Fertility May Be Preserved With Triptorelin Adjuvant to Chemotherapy in Younger Breast Cancer Patients

Wayne Kuznar
Published: Friday, Sep 05, 2014

Breast CancerLong-term follow-up of a phase III clinical trial shows strong trends toward a greater likelihood of resuming menses and becoming pregnant when a luteinizing hormone-releasing hormone (LH-RH) analog is administered with chemotherapy in patients with breast cancer, according to data released Thursday, September 4, 2014, at the 2014 ASCO Breast Cancer Symposium.

In the PROMISE-GIM6 study, pregnancy was more than twice as likely to occur over 7 years with adjuvant triptorelin compared with chemotherapy without triptorelin, with no difference in disease-free survival, according to presenter Matteo Lambertini, MD, an oncology fellow at San Martino-IST in Genova, Italy.

When considered in tandem with the recent POEMS study, the finding supports the use of LH-RH analogs during chemotherapy in younger patients with early-stage breast cancer who are concerned about fertility and loss of ovarian function, said Lambertini.

Data from POEMS, released during the ASCO 2014 meeting, demonstrated a lower rate of ovarian failure at 2 years (8% vs 22%) and twice the odds of pregnancy (adjusted odds ratio: 2.45) in premenopausal patients with hormone receptor-negative (HR–) breast cancer who were randomized to goserelin beginning at least 1 week prior to the start of and continuing through the end of chemotherapy.

Current guidelines from ASCO and ESMO consider the use of LH-RH analogs as experimental in this setting. “With the POEMS trial and this updated analysis of PROMISE, both ASCO and ESMO should consider updating their recommendations, and consider LH-RH agonists as a strategy to preserve ovarian function and fertility,” he said.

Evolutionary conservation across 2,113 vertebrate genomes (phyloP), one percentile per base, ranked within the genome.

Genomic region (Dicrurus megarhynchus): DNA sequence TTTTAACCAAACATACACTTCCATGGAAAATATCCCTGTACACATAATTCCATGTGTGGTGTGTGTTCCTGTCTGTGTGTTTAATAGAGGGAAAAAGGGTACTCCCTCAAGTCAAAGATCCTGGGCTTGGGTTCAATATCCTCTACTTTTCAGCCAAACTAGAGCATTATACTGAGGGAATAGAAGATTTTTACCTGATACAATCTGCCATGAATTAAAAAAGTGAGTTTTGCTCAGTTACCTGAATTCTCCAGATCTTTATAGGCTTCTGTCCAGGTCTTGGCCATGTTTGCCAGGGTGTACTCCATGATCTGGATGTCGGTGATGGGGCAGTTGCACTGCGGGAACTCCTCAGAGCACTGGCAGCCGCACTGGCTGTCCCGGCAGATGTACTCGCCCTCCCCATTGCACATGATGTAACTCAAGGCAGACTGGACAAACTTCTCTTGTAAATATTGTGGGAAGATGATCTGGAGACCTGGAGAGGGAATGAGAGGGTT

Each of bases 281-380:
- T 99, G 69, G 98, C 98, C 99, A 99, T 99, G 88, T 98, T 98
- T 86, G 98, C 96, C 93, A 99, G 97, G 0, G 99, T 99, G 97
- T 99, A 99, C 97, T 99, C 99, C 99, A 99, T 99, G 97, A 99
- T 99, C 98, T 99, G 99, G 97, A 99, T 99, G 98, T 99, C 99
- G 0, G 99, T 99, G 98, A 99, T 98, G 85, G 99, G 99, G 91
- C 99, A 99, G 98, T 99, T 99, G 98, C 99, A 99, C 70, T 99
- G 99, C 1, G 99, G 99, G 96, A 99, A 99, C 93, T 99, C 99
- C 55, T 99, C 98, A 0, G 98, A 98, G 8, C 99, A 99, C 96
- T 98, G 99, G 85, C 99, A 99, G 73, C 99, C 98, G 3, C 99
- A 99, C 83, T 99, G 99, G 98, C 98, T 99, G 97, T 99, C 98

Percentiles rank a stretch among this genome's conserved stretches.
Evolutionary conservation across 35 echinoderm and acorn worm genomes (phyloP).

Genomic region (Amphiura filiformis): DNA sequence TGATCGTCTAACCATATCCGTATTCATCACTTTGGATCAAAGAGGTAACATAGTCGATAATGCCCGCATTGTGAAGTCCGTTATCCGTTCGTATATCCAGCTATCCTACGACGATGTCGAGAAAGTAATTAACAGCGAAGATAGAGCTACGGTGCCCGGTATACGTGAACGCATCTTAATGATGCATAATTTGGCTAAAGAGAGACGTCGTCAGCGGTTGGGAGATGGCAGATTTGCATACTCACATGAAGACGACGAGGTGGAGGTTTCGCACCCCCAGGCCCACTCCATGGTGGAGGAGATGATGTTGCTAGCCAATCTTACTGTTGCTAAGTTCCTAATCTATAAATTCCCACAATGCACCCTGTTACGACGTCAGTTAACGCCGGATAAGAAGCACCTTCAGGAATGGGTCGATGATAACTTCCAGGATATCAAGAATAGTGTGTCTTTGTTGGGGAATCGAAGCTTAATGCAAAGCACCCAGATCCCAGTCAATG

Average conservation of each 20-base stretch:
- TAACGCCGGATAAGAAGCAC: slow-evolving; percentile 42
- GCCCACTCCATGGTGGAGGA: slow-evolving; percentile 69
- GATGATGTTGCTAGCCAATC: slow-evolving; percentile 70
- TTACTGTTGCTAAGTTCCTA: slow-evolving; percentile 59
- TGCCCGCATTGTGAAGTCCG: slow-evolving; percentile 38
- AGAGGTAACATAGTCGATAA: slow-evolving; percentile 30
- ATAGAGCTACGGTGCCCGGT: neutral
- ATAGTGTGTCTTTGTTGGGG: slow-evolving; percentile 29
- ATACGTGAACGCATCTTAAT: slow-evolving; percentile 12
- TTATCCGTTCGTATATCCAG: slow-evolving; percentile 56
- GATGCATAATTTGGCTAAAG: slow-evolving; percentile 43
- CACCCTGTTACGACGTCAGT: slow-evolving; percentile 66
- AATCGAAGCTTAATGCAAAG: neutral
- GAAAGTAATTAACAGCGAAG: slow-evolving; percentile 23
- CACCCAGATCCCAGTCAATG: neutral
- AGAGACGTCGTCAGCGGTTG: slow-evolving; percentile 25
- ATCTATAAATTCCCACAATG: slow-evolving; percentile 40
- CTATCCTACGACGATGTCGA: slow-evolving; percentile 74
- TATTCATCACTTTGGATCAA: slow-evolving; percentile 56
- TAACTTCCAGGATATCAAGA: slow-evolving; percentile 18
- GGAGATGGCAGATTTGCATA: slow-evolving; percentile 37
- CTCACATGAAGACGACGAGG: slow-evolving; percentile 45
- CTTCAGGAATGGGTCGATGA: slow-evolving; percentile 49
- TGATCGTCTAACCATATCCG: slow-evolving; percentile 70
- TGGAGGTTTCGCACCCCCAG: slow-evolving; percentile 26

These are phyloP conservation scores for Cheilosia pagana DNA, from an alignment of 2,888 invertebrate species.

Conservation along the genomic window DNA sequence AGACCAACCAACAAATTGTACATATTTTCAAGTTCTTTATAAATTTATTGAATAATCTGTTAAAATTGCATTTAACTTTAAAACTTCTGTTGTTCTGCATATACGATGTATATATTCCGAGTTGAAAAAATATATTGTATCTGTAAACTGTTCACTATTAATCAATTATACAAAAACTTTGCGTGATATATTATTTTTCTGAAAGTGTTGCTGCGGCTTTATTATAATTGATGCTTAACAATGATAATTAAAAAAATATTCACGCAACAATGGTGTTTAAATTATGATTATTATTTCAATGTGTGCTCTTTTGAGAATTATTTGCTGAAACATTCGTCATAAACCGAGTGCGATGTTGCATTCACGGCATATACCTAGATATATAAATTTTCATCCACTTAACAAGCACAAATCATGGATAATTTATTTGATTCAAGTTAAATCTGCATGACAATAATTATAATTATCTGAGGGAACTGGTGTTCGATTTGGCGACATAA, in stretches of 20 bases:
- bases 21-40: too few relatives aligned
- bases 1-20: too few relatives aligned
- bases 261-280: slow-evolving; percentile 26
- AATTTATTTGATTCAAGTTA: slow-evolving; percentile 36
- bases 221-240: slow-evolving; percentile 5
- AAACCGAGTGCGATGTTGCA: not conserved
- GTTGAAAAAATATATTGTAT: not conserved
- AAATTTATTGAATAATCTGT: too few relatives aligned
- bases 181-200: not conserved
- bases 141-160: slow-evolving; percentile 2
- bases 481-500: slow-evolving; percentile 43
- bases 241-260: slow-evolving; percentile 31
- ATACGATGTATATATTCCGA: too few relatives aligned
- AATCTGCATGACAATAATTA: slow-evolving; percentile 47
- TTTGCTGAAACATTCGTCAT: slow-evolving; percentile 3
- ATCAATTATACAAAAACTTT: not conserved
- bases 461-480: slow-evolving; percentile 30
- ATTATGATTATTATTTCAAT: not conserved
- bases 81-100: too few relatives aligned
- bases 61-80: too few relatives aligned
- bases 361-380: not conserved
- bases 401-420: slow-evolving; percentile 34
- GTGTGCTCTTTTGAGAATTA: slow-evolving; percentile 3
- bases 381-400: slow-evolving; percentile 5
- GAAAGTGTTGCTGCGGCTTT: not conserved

PROMISE-GIM6 was a multicenter, parallel, open-label trial in which 281 women with premenopausal early-stage breast cancer who were candidates for neoadjuvant or adjuvant chemotherapy were randomized to chemotherapy alone (n = 133) or chemotherapy plus triptorelin 3.75 mg intramuscularly every 4 weeks starting at least 1 week before chemotherapy and continuing for the duration of chemotherapy (n = 148).

About 80% of the patients in each arm had HR-positive (HR+) disease. More than 90% of patients received anthracyline-based or anthracycline and taxane-based chemotherapy, which was completed as planned in more than 90% of patients overall. Some 80.4% had endocrine-sensitive tumors and 92.2% received adjuvant endocrine therapy. Premature ovarian failure was defined as no resumption of menstrual activity and postmenopausal levels of both follicle-stimulating hormone and estradiol 1 year after the end of chemotherapy.

One-year results (JAMA 2011;306:269-276) showed a highly significant 72% reduction (8.9% vs 25.9%; P <.001) in the risk of treatment-related early menopause in patients randomized to chemotherapy plus triptorelin compared with chemotherapy alone, thereby meeting the study’s primary endpoint.

After a median follow-up of 7.3 years, there were 8 pregnancies in the chemotherapy-plus-triptorelin arm versus 3 pregnancies in the chemotherapy-alone arm. The incidence rate of pregnancy was 0.9 per 100 person-years versus 0.4 per 100 person-years in the 2 arms, respectively. The 5-year cumulative incidence estimate of pregnancy was 2.9% in the chemotherapy-plus-triptorelin arm and 1.6% in the chemotherapy-alone arm, for a hazard ratio (HR) of 2.56 (P = .142), according to Lambertini.

The 5-year cumulative incidence estimate of menstrual resumption at any time was 72.6% in the chemotherapy-plus-triptorelin arm compared with 64.0% in the chemotherapy-alone arm, (HR  = 1.28; P = .071).

The 5-year disease-free survival was 80.5% in the chemotherapy-plus-triptorelin arm and 83.7% in the chemotherapy-alone arm, for a HR of 1.17 (P = .519). An exploratory multivariate analysis adjusted for baseline disease stage and hormone-receptor status, “importantly showed no difference in disease-free survival between the 2 treatment arms,” Lambertini said. An exploratory subgroup analysis showed no significant interaction between HR status and disease-free survival.

At the time of the final analysis, 5-year overall survival was 93.3%, with no statistical comparison between treatment arms performed because of the low number of events.

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